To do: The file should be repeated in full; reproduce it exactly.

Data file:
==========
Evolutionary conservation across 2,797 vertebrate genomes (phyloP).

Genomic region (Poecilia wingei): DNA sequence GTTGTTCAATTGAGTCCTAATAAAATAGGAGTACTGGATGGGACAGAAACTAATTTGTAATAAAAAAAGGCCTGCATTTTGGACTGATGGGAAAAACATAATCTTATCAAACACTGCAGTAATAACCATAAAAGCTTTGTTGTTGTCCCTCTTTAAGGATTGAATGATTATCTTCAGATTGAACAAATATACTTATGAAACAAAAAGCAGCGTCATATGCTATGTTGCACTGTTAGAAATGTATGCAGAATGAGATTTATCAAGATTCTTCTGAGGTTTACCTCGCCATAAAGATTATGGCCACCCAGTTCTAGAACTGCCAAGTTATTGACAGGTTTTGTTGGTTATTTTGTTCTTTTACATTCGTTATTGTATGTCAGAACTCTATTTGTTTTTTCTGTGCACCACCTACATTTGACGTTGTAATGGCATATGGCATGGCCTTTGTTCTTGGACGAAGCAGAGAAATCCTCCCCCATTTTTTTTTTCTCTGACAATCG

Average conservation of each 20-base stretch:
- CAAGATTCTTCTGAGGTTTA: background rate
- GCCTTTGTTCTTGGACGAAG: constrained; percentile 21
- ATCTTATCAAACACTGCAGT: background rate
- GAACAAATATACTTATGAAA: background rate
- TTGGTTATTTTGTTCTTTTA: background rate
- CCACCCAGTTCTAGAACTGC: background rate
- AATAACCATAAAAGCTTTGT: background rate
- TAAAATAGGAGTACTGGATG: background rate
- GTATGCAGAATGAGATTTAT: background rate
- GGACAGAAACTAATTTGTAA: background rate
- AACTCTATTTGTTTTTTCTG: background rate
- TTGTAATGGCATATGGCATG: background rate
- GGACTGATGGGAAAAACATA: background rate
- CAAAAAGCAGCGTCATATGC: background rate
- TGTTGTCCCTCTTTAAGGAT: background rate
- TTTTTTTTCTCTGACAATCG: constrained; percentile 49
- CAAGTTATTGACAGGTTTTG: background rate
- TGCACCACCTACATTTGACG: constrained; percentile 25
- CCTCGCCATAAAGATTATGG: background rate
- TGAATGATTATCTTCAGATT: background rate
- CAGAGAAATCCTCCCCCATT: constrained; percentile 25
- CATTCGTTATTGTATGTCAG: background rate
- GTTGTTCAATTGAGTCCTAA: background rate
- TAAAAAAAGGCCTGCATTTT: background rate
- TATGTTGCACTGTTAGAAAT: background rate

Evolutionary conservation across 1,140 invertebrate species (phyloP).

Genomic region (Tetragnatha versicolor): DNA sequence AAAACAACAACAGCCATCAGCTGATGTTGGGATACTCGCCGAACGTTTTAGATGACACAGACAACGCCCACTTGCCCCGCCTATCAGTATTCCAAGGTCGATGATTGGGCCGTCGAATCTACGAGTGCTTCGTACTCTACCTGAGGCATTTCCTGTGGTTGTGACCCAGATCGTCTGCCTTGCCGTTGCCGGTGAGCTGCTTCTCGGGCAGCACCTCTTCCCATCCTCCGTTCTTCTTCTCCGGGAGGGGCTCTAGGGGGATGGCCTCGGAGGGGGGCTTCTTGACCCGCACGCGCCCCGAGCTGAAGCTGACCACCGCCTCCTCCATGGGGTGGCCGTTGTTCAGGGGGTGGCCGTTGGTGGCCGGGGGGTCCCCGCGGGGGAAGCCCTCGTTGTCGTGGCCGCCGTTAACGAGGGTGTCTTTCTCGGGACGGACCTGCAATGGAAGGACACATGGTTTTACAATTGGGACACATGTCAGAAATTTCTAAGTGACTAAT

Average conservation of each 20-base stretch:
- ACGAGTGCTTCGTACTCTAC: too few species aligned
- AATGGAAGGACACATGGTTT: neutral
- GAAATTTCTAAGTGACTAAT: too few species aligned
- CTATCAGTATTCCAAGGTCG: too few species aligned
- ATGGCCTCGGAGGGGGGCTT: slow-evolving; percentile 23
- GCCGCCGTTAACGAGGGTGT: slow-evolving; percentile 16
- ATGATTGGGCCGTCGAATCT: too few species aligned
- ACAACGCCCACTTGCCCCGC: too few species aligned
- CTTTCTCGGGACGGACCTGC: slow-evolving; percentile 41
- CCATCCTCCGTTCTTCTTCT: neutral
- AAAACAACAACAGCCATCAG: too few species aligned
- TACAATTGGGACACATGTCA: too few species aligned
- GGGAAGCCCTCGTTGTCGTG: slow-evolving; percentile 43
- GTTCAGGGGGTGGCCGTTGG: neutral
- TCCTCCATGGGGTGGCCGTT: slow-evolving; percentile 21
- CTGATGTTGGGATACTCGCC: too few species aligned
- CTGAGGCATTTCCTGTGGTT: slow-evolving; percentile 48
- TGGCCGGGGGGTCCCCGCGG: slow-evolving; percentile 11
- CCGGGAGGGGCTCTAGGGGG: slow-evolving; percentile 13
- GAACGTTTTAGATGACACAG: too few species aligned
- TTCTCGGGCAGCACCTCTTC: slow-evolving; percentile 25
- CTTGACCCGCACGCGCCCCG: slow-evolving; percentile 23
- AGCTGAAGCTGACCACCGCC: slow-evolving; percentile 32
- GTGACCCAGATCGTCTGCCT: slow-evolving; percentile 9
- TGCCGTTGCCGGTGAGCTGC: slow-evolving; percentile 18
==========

Evolutionary conservation across 2,797 vertebrate genomes (phyloP).

Genomic region (Poecilia wingei): DNA sequence GTTGTTCAATTGAGTCCTAATAAAATAGGAGTACTGGATGGGACAGAAACTAATTTGTAATAAAAAAAGGCCTGCATTTTGGACTGATGGGAAAAACATAATCTTATCAAACACTGCAGTAATAACCATAAAAGCTTTGTTGTTGTCCCTCTTTAAGGATTGAATGATTATCTTCAGATTGAACAAATATACTTATGAAACAAAAAGCAGCGTCATATGCTATGTTGCACTGTTAGAAATGTATGCAGAATGAGATTTATCAAGATTCTTCTGAGGTTTACCTCGCCATAAAGATTATGGCCACCCAGTTCTAGAACTGCCAAGTTATTGACAGGTTTTGTTGGTTATTTTGTTCTTTTACATTCGTTATTGTATGTCAGAACTCTATTTGTTTTTTCTGTGCACCACCTACATTTGACGTTGTAATGGCATATGGCATGGCCTTTGTTCTTGGACGAAGCAGAGAAATCCTCCCCCATTTTTTTTTTCTCTGACAATCG

Average conservation of each 20-base stretch:
- CAAGATTCTTCTGAGGTTTA: background rate
- GCCTTTGTTCTTGGACGAAG: constrained; percentile 21
- ATCTTATCAAACACTGCAGT: background rate
- GAACAAATATACTTATGAAA: background rate
- TTGGTTATTTTGTTCTTTTA: background rate
- CCACCCAGTTCTAGAACTGC: background rate
- AATAACCATAAAAGCTTTGT: background rate
- TAAAATAGGAGTACTGGATG: background rate
- GTATGCAGAATGAGATTTAT: background rate
- GGACAGAAACTAATTTGTAA: background rate
- AACTCTATTTGTTTTTTCTG: background rate
- TTGTAATGGCATATGGCATG: background rate
- GGACTGATGGGAAAAACATA: background rate
- CAAAAAGCAGCGTCATATGC: background rate
- TGTTGTCCCTCTTTAAGGAT: background rate
- TTTTTTTTCTCTGACAATCG: constrained; percentile 49
- CAAGTTATTGACAGGTTTTG: background rate
- TGCACCACCTACATTTGACG: constrained; percentile 25
- CCTCGCCATAAAGATTATGG: background rate
- TGAATGATTATCTTCAGATT: background rate
- CAGAGAAATCCTCCCCCATT: constrained; percentile 25
- CATTCGTTATTGTATGTCAG: background rate
- GTTGTTCAATTGAGTCCTAA: background rate
- TAAAAAAAGGCCTGCATTTT: background rate
- TATGTTGCACTGTTAGAAAT: background rate

Evolutionary conservation across 1,140 invertebrate species (phyloP).

Genomic region (Tetragnatha versicolor): DNA sequence AAAACAACAACAGCCATCAGCTGATGTTGGGATACTCGCCGAACGTTTTAGATGACACAGACAACGCCCACTTGCCCCGCCTATCAGTATTCCAAGGTCGATGATTGGGCCGTCGAATCTACGAGTGCTTCGTACTCTACCTGAGGCATTTCCTGTGGTTGTGACCCAGATCGTCTGCCTTGCCGTTGCCGGTGAGCTGCTTCTCGGGCAGCACCTCTTCCCATCCTCCGTTCTTCTTCTCCGGGAGGGGCTCTAGGGGGATGGCCTCGGAGGGGGGCTTCTTGACCCGCACGCGCCCCGAGCTGAAGCTGACCACCGCCTCCTCCATGGGGTGGCCGTTGTTCAGGGGGTGGCCGTTGGTGGCCGGGGGGTCCCCGCGGGGGAAGCCCTCGTTGTCGTGGCCGCCGTTAACGAGGGTGTCTTTCTCGGGACGGACCTGCAATGGAAGGACACATGGTTTTACAATTGGGACACATGTCAGAAATTTCTAAGTGACTAAT

Average conservation of each 20-base stretch:
- ACGAGTGCTTCGTACTCTAC: too few species aligned
- AATGGAAGGACACATGGTTT: neutral
- GAAATTTCTAAGTGACTAAT: too few species aligned
- CTATCAGTATTCCAAGGTCG: too few species aligned
- ATGGCCTCGGAGGGGGGCTT: slow-evolving; percentile 23
- GCCGCCGTTAACGAGGGTGT: slow-evolving; percentile 16
- ATGATTGGGCCGTCGAATCT: too few species aligned
- ACAACGCCCACTTGCCCCGC: too few species aligned
- CTTTCTCGGGACGGACCTGC: slow-evolving; percentile 41
- CCATCCTCCGTTCTTCTTCT: neutral
- AAAACAACAACAGCCATCAG: too few species aligned
- TACAATTGGGACACATGTCA: too few species aligned
- GGGAAGCCCTCGTTGTCGTG: slow-evolving; percentile 43
- GTTCAGGGGGTGGCCGTTGG: neutral
- TCCTCCATGGGGTGGCCGTT: slow-evolving; percentile 21
- CTGATGTTGGGATACTCGCC: too few species aligned
- CTGAGGCATTTCCTGTGGTT: slow-evolving; percentile 48
- TGGCCGGGGGGTCCCCGCGG: slow-evolving; percentile 11
- CCGGGAGGGGCTCTAGGGGG: slow-evolving; percentile 13
- GAACGTTTTAGATGACACAG: too few species aligned
- TTCTCGGGCAGCACCTCTTC: slow-evolving; percentile 25
- CTTGACCCGCACGCGCCCCG: slow-evolving; percentile 23
- AGCTGAAGCTGACCACCGCC: slow-evolving; percentile 32
- GTGACCCAGATCGTCTGCCT: slow-evolving; percentile 9
- TGCCGTTGCCGGTGAGCTGC: slow-evolving; percentile 18